Are You Smarter (Financially) Than a 15-Year-Old?

I'm not stepping out on a ledge by saying that most 15-year-olds don't have a clue about money.

It turns out that most young people aren’t ready to be in charge of their own money. Only 12 percent scored at the highest level of financial literacy, and 22 percent “score below the baseline level of proficiency,” according to the Organization for Economic Cooperation & Development, which runs the Program for International Student Assessment, better known as PISA. The study results were released May 24.

What's interesting is 38% of the performance on the test can't be explained by the student's ability in math and reading.  In other words, your kids can excel at algebra, but still screw up personal financial decisions.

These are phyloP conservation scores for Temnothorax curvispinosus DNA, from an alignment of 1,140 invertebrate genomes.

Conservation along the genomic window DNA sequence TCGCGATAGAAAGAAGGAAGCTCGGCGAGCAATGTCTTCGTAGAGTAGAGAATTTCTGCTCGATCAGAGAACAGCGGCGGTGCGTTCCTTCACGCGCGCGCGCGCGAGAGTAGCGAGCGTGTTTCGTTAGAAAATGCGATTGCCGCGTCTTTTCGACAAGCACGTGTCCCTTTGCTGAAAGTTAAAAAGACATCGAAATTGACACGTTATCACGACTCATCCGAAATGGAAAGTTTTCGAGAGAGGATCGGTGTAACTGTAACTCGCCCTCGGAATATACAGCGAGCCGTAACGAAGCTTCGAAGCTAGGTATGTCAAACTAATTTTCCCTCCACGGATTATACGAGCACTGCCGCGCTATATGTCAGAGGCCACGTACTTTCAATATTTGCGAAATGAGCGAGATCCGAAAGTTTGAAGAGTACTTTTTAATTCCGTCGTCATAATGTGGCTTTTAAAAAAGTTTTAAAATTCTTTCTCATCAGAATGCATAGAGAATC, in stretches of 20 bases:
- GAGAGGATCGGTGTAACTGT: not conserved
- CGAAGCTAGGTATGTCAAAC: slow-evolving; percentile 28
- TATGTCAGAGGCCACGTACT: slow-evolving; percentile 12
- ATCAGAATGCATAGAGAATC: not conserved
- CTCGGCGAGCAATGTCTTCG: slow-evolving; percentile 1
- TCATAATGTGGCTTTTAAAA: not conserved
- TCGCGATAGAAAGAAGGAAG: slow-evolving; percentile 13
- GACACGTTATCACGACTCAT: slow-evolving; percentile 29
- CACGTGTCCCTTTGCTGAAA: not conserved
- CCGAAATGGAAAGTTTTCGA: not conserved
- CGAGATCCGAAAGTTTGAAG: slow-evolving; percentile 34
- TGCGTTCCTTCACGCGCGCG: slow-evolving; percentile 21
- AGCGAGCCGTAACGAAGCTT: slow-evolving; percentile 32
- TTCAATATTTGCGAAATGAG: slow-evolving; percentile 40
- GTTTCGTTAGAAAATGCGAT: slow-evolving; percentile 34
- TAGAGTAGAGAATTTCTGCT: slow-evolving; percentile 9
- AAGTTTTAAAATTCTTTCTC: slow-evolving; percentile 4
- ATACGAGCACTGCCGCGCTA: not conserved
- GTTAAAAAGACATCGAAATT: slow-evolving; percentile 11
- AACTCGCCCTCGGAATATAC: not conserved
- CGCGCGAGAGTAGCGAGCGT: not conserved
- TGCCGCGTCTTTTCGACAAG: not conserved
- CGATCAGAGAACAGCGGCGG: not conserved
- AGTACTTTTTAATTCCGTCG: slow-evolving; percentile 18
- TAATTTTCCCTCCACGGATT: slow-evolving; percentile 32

Adults may think that they would fare much better, but they would be WRONG.  Here's the proof.

 Sad!

Sad!

This report from the FINRA Investor Education Foundation states that two out of three U.S. adults "lack financial literacy" and that only 37% of Americans could pass a basic economic/financial knowledge test.

These are basic and straightforward concepts in personal finance.  So imagine when you're presented with financial products with 100's of pages of fine print, by an industry that is dominated by agents and brokers not working in your best interests.  To quote President Trump, "Sad!" (BTW, here's why we're different)

If you're interested to see how you'd do, here's the 15-year-old test and the adult version.